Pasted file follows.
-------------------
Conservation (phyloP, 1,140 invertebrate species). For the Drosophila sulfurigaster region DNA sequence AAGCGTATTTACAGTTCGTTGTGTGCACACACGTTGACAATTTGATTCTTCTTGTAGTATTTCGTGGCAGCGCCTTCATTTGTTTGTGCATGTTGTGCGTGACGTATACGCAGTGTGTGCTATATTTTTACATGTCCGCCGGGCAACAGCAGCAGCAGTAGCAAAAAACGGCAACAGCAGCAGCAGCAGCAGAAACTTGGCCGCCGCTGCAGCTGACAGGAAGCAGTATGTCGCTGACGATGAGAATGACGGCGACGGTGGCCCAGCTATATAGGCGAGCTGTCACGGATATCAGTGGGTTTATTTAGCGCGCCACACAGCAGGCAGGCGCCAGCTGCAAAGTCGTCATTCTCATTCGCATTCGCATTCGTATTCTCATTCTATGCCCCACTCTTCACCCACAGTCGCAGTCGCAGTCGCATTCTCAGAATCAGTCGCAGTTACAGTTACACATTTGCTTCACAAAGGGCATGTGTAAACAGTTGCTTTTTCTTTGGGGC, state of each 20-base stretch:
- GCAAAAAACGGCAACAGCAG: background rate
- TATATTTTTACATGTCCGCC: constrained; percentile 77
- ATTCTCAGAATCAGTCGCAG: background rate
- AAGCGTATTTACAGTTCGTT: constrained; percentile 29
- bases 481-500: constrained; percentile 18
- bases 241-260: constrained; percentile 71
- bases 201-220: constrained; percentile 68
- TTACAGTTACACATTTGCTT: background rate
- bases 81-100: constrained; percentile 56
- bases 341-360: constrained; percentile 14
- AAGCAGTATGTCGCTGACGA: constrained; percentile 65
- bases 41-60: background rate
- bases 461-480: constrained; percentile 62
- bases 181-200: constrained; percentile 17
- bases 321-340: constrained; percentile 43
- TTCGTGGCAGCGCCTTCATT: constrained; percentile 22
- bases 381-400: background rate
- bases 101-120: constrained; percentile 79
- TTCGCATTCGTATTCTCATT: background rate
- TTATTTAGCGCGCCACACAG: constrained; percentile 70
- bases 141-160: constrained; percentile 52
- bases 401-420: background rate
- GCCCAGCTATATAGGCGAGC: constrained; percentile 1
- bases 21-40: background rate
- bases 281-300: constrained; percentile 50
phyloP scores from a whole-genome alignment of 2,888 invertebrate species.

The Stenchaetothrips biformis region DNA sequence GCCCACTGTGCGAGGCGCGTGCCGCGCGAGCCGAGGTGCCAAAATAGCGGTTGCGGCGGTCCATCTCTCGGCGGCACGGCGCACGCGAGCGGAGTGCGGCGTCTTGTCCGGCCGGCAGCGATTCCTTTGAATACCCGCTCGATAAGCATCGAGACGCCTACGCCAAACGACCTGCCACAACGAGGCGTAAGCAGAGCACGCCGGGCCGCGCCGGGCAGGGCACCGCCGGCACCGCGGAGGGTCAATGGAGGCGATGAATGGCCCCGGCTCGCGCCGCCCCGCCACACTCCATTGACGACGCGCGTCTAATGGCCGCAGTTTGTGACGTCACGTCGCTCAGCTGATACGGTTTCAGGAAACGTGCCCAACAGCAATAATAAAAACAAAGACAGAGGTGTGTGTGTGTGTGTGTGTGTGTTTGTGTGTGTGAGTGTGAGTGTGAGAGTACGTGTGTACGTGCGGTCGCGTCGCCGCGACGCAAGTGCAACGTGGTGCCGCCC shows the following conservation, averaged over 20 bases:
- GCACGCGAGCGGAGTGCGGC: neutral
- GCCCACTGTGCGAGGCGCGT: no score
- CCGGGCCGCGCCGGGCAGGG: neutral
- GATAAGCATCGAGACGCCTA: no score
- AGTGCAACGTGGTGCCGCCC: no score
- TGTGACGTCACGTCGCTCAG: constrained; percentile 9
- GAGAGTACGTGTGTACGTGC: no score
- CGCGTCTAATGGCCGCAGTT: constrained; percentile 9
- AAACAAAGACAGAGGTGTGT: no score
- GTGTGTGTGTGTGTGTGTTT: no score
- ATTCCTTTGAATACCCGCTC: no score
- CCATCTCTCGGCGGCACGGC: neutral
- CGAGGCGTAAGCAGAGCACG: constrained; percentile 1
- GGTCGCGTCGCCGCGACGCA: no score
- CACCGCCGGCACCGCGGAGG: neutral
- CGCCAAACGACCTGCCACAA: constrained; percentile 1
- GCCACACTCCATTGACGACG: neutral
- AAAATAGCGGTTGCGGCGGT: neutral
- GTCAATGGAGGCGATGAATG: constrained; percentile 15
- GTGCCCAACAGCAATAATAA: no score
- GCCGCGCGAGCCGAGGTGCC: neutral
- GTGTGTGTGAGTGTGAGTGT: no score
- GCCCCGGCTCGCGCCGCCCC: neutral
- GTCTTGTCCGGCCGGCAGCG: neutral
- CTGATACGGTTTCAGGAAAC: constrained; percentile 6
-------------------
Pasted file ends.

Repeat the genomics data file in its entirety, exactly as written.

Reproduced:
Conservation (phyloP, 1,140 invertebrate species). For the Drosophila sulfurigaster region DNA sequence AAGCGTATTTACAGTTCGTTGTGTGCACACACGTTGACAATTTGATTCTTCTTGTAGTATTTCGTGGCAGCGCCTTCATTTGTTTGTGCATGTTGTGCGTGACGTATACGCAGTGTGTGCTATATTTTTACATGTCCGCCGGGCAACAGCAGCAGCAGTAGCAAAAAACGGCAACAGCAGCAGCAGCAGCAGAAACTTGGCCGCCGCTGCAGCTGACAGGAAGCAGTATGTCGCTGACGATGAGAATGACGGCGACGGTGGCCCAGCTATATAGGCGAGCTGTCACGGATATCAGTGGGTTTATTTAGCGCGCCACACAGCAGGCAGGCGCCAGCTGCAAAGTCGTCATTCTCATTCGCATTCGCATTCGTATTCTCATTCTATGCCCCACTCTTCACCCACAGTCGCAGTCGCAGTCGCATTCTCAGAATCAGTCGCAGTTACAGTTACACATTTGCTTCACAAAGGGCATGTGTAAACAGTTGCTTTTTCTTTGGGGC, state of each 20-base stretch:
- GCAAAAAACGGCAACAGCAG: background rate
- TATATTTTTACATGTCCGCC: constrained; percentile 77
- ATTCTCAGAATCAGTCGCAG: background rate
- AAGCGTATTTACAGTTCGTT: constrained; percentile 29
- bases 481-500: constrained; percentile 18
- bases 241-260: constrained; percentile 71
- bases 201-220: constrained; percentile 68
- TTACAGTTACACATTTGCTT: background rate
- bases 81-100: constrained; percentile 56
- bases 341-360: constrained; percentile 14
- AAGCAGTATGTCGCTGACGA: constrained; percentile 65
- bases 41-60: background rate
- bases 461-480: constrained; percentile 62
- bases 181-200: constrained; percentile 17
- bases 321-340: constrained; percentile 43
- TTCGTGGCAGCGCCTTCATT: constrained; percentile 22
- bases 381-400: background rate
- bases 101-120: constrained; percentile 79
- TTCGCATTCGTATTCTCATT: background rate
- TTATTTAGCGCGCCACACAG: constrained; percentile 70
- bases 141-160: constrained; percentile 52
- bases 401-420: background rate
- GCCCAGCTATATAGGCGAGC: constrained; percentile 1
- bases 21-40: background rate
- bases 281-300: constrained; percentile 50
phyloP scores from a whole-genome alignment of 2,888 invertebrate species.

The Stenchaetothrips biformis region DNA sequence GCCCACTGTGCGAGGCGCGTGCCGCGCGAGCCGAGGTGCCAAAATAGCGGTTGCGGCGGTCCATCTCTCGGCGGCACGGCGCACGCGAGCGGAGTGCGGCGTCTTGTCCGGCCGGCAGCGATTCCTTTGAATACCCGCTCGATAAGCATCGAGACGCCTACGCCAAACGACCTGCCACAACGAGGCGTAAGCAGAGCACGCCGGGCCGCGCCGGGCAGGGCACCGCCGGCACCGCGGAGGGTCAATGGAGGCGATGAATGGCCCCGGCTCGCGCCGCCCCGCCACACTCCATTGACGACGCGCGTCTAATGGCCGCAGTTTGTGACGTCACGTCGCTCAGCTGATACGGTTTCAGGAAACGTGCCCAACAGCAATAATAAAAACAAAGACAGAGGTGTGTGTGTGTGTGTGTGTGTGTTTGTGTGTGTGAGTGTGAGTGTGAGAGTACGTGTGTACGTGCGGTCGCGTCGCCGCGACGCAAGTGCAACGTGGTGCCGCCC shows the following conservation, averaged over 20 bases:
- GCACGCGAGCGGAGTGCGGC: neutral
- GCCCACTGTGCGAGGCGCGT: no score
- CCGGGCCGCGCCGGGCAGGG: neutral
- GATAAGCATCGAGACGCCTA: no score
- AGTGCAACGTGGTGCCGCCC: no score
- TGTGACGTCACGTCGCTCAG: constrained; percentile 9
- GAGAGTACGTGTGTACGTGC: no score
- CGCGTCTAATGGCCGCAGTT: constrained; percentile 9
- AAACAAAGACAGAGGTGTGT: no score
- GTGTGTGTGTGTGTGTGTTT: no score
- ATTCCTTTGAATACCCGCTC: no score
- CCATCTCTCGGCGGCACGGC: neutral
- CGAGGCGTAAGCAGAGCACG: constrained; percentile 1
- GGTCGCGTCGCCGCGACGCA: no score
- CACCGCCGGCACCGCGGAGG: neutral
- CGCCAAACGACCTGCCACAA: constrained; percentile 1
- GCCACACTCCATTGACGACG: neutral
- AAAATAGCGGTTGCGGCGGT: neutral
- GTCAATGGAGGCGATGAATG: constrained; percentile 15
- GTGCCCAACAGCAATAATAA: no score
- GCCGCGCGAGCCGAGGTGCC: neutral
- GTGTGTGTGAGTGTGAGTGT: no score
- GCCCCGGCTCGCGCCGCCCC: neutral
- GTCTTGTCCGGCCGGCAGCG: neutral
- CTGATACGGTTTCAGGAAAC: constrained; percentile 6